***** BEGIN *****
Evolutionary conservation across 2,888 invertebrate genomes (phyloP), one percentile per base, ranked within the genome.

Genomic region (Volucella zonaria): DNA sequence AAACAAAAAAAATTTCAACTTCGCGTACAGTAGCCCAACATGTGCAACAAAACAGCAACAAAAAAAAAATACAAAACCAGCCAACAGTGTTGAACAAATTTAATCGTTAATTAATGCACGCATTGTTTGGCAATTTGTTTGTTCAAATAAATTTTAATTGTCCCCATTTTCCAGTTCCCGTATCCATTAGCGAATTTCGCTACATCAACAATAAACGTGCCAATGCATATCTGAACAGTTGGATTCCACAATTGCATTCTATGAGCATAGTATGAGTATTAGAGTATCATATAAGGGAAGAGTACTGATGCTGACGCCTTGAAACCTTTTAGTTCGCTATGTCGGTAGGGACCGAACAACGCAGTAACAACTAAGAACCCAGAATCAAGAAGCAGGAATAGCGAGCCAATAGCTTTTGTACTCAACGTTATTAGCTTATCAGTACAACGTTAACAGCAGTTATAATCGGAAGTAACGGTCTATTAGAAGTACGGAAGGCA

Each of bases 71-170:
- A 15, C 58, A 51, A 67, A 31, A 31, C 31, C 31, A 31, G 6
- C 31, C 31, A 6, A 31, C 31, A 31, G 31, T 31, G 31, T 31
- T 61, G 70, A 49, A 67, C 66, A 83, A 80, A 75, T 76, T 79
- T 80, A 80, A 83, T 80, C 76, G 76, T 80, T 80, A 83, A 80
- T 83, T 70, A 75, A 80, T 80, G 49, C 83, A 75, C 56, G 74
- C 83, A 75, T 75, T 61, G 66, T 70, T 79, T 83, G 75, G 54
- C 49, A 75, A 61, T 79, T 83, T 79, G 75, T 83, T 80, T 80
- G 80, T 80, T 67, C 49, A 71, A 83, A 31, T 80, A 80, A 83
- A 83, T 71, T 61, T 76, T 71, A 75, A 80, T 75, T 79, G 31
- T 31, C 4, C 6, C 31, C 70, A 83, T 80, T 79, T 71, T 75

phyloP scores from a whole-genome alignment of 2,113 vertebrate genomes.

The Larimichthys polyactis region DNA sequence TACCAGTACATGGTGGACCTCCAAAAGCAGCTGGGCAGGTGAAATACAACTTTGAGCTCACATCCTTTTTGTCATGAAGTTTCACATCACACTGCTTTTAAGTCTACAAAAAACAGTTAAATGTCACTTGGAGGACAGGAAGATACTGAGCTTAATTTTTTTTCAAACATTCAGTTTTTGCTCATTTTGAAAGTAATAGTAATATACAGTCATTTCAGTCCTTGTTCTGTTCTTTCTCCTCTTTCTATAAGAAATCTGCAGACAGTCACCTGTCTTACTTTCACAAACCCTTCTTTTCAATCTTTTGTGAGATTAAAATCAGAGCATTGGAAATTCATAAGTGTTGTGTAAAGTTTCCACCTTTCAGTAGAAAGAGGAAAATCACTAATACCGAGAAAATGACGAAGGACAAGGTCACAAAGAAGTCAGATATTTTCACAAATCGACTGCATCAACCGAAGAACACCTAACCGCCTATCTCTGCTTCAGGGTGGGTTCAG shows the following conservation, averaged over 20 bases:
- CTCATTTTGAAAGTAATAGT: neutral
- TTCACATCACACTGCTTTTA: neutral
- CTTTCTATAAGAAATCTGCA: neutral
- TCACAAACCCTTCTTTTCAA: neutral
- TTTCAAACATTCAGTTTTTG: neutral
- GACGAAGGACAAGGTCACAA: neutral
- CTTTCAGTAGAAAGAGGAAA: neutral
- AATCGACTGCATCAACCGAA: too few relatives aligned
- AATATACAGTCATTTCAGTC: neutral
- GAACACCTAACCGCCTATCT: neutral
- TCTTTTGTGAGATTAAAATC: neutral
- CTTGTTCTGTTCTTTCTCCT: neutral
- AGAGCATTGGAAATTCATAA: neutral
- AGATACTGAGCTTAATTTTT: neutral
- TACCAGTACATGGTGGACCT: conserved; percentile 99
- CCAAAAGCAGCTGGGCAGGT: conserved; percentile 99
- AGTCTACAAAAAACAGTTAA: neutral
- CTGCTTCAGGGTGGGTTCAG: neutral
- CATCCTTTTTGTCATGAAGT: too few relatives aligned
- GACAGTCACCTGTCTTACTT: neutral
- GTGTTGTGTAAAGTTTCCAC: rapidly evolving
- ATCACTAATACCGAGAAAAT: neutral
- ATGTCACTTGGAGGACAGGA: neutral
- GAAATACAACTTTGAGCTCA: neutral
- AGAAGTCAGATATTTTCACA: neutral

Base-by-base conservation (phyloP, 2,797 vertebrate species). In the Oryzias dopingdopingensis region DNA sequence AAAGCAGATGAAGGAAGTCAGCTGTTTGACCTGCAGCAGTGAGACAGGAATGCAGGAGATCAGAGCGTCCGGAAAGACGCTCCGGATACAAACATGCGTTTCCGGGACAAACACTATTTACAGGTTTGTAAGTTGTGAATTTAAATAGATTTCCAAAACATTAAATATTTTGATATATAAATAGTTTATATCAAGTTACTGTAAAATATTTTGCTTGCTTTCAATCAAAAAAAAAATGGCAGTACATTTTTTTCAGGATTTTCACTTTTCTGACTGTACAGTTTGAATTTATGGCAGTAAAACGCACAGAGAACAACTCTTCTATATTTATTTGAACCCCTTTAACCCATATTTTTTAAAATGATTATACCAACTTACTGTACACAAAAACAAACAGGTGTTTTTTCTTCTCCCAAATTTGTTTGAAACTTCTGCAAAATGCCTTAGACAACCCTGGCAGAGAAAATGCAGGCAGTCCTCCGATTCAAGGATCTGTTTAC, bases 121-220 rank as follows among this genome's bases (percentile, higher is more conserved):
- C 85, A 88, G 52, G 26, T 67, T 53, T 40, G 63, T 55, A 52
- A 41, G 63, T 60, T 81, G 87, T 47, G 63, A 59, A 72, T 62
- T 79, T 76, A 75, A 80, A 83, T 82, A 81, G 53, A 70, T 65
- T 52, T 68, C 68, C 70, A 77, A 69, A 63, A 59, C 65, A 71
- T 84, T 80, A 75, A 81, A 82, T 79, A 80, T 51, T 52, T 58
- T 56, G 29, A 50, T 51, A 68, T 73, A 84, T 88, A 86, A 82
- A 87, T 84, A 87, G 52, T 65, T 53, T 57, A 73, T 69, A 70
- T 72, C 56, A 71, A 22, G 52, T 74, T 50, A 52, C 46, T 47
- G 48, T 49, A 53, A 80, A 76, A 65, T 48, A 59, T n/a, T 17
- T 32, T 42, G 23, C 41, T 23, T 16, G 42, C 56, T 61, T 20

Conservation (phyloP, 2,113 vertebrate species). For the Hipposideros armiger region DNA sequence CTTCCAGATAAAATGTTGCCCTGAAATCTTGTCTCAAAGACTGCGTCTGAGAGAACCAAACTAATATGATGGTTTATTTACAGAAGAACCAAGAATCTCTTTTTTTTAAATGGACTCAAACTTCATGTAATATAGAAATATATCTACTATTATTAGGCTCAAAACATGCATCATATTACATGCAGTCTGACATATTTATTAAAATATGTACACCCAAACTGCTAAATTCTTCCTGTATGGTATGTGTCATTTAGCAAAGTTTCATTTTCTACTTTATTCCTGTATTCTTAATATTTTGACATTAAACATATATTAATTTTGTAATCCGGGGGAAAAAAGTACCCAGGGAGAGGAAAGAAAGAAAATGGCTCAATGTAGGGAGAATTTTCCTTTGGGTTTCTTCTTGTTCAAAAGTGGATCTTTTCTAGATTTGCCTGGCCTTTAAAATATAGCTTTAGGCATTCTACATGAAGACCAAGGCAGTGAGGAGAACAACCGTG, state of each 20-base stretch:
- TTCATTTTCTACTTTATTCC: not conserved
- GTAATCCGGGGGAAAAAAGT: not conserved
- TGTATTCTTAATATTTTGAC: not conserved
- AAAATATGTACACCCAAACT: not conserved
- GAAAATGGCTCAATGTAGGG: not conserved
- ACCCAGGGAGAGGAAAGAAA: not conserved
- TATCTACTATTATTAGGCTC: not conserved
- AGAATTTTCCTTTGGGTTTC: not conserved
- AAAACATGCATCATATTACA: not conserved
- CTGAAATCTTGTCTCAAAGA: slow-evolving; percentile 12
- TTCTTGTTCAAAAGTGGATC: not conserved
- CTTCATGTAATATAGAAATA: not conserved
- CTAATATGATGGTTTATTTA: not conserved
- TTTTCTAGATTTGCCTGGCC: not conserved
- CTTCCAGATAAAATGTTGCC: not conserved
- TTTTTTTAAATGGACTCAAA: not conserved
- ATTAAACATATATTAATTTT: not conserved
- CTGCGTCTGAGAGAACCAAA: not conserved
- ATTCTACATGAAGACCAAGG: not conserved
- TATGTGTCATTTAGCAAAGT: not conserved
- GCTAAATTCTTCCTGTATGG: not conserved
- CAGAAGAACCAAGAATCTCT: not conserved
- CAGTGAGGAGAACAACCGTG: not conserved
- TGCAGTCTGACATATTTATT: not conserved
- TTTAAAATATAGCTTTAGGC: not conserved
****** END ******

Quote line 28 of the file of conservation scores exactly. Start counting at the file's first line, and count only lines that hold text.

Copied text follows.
- AGAGCATTGGAAATTCATAA: neutral